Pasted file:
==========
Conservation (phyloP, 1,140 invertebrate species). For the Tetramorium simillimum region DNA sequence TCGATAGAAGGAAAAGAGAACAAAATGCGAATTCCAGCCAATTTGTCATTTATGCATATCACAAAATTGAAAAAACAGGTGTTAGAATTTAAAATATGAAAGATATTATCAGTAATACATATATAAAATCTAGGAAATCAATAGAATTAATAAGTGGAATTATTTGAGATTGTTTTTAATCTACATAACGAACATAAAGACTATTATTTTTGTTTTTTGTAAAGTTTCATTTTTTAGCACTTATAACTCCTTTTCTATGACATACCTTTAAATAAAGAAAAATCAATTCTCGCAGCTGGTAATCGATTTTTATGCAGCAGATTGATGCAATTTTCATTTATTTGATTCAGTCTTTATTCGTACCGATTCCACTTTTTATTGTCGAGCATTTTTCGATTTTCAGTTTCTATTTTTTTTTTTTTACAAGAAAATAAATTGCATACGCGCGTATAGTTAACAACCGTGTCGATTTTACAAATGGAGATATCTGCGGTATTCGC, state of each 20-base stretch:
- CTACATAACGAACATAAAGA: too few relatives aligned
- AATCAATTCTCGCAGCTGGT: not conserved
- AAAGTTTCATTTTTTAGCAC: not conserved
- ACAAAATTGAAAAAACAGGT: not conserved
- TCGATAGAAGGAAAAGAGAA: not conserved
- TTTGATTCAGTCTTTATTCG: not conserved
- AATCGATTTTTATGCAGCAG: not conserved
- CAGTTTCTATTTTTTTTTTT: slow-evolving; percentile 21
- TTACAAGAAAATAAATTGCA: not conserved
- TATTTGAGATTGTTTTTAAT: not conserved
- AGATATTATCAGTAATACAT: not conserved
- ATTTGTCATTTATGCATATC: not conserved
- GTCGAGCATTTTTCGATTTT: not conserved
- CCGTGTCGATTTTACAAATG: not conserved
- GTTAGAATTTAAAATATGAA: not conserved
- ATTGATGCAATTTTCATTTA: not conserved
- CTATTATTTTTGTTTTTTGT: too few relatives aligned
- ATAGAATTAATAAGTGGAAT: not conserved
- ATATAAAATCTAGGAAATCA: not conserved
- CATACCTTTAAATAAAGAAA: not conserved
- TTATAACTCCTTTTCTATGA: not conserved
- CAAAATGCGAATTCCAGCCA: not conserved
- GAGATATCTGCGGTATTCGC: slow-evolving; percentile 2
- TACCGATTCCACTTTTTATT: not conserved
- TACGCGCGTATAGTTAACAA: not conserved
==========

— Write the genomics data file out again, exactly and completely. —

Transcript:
Conservation (phyloP, 1,140 invertebrate species). For the Tetramorium simillimum region DNA sequence TCGATAGAAGGAAAAGAGAACAAAATGCGAATTCCAGCCAATTTGTCATTTATGCATATCACAAAATTGAAAAAACAGGTGTTAGAATTTAAAATATGAAAGATATTATCAGTAATACATATATAAAATCTAGGAAATCAATAGAATTAATAAGTGGAATTATTTGAGATTGTTTTTAATCTACATAACGAACATAAAGACTATTATTTTTGTTTTTTGTAAAGTTTCATTTTTTAGCACTTATAACTCCTTTTCTATGACATACCTTTAAATAAAGAAAAATCAATTCTCGCAGCTGGTAATCGATTTTTATGCAGCAGATTGATGCAATTTTCATTTATTTGATTCAGTCTTTATTCGTACCGATTCCACTTTTTATTGTCGAGCATTTTTCGATTTTCAGTTTCTATTTTTTTTTTTTTACAAGAAAATAAATTGCATACGCGCGTATAGTTAACAACCGTGTCGATTTTACAAATGGAGATATCTGCGGTATTCGC, state of each 20-base stretch:
- CTACATAACGAACATAAAGA: too few relatives aligned
- AATCAATTCTCGCAGCTGGT: not conserved
- AAAGTTTCATTTTTTAGCAC: not conserved
- ACAAAATTGAAAAAACAGGT: not conserved
- TCGATAGAAGGAAAAGAGAA: not conserved
- TTTGATTCAGTCTTTATTCG: not conserved
- AATCGATTTTTATGCAGCAG: not conserved
- CAGTTTCTATTTTTTTTTTT: slow-evolving; percentile 21
- TTACAAGAAAATAAATTGCA: not conserved
- TATTTGAGATTGTTTTTAAT: not conserved
- AGATATTATCAGTAATACAT: not conserved
- ATTTGTCATTTATGCATATC: not conserved
- GTCGAGCATTTTTCGATTTT: not conserved
- CCGTGTCGATTTTACAAATG: not conserved
- GTTAGAATTTAAAATATGAA: not conserved
- ATTGATGCAATTTTCATTTA: not conserved
- CTATTATTTTTGTTTTTTGT: too few relatives aligned
- ATAGAATTAATAAGTGGAAT: not conserved
- ATATAAAATCTAGGAAATCA: not conserved
- CATACCTTTAAATAAAGAAA: not conserved
- TTATAACTCCTTTTCTATGA: not conserved
- CAAAATGCGAATTCCAGCCA: not conserved
- GAGATATCTGCGGTATTCGC: slow-evolving; percentile 2
- TACCGATTCCACTTTTTATT: not conserved
- TACGCGCGTATAGTTAACAA: not conserved